Photo Of The Day: Elephants In Hwange National Park

Photo courtesy of Becca Blond

4. You can get up close and personal with elephants

Hwange National Park is home to Africa’s biggest elephant population. Known as the Presidential Herd, it isn’t unusual to see up to 100 pachyderms at once. Check into Ivory Lodge at the park’s southern edge and head straight to their fantastic hide either just before or after dark – the elephants come so close they practically brush you with their trunks!

soapstone sculpture

Soapstone sculpture from Africa (Shutterstock)

5. You can buy amazing handicrafts at bargain prices

Zimbabweans are famous for their handicrafts and you can expect to find everything from soapstone sculptures to intricately carved wooden and beaded pieces in even the smallest towns. Bartering is acceptable and expected. Prices vary wildly from region to region but expect to pay between US$5 and $15 for a small soapstone sculpture, and around US$25- $50 for a medium-sized wooden giraffe.

harare zimbabwe

Downtown Harare, Zimbabwe (Shutterstock)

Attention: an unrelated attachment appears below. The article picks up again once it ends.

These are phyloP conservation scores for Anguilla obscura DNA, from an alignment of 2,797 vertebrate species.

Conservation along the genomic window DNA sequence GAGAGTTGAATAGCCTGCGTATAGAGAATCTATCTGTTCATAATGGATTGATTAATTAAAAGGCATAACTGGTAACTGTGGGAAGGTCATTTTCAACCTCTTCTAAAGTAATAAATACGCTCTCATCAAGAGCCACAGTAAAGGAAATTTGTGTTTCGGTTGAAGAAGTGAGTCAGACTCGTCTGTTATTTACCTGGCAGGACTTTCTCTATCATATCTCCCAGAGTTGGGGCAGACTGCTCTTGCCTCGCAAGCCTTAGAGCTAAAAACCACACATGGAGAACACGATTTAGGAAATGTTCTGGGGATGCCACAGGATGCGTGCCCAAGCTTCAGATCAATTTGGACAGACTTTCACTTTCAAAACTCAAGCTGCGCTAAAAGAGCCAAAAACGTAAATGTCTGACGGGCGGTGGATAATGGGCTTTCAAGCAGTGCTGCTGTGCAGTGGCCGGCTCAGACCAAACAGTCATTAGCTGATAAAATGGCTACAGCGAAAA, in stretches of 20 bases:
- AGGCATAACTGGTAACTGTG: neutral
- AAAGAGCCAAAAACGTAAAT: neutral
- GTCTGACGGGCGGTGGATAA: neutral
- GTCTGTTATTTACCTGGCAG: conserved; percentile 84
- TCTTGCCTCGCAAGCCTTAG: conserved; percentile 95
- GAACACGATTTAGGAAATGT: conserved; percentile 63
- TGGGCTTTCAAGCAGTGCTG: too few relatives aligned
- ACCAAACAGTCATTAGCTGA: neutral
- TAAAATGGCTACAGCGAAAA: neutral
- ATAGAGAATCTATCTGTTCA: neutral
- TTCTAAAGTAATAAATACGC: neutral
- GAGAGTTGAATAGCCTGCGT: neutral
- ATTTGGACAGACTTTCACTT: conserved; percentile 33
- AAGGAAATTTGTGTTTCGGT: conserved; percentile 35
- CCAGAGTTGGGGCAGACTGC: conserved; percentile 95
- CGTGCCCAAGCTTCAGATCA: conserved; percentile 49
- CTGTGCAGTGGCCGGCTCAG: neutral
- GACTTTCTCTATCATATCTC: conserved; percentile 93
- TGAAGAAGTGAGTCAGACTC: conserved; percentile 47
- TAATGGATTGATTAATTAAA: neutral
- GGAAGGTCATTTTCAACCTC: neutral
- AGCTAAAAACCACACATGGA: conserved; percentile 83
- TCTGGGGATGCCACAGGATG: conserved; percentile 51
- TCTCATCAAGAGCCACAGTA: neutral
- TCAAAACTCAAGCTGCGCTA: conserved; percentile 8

6. There is art and culture in Harare

From Zimbabwe Fashion Week (Aug 30-Sep 1) to the Harare International Festival of the Arts (late April/early May), the capital city is not only one of the safest and easiest to navigate in Africa, but is also home to a burgeoning and buzzing arts scene.

houseboat

(Shutterstock)

7. You can go houseboating

Lake Kariba, in the north of the country, is Zimbabwe’s Riviera, where locals come to chill in houseboats, fish and drink beer while soaking up amazing sunsets and checking out hippos, elephants and crocs. Tourists can create their own Zim houseboat experience by renting one (check out www.houseboatsonkariba.com for info).

lion masai mara

(Shutterstock)

8. You can walk with lions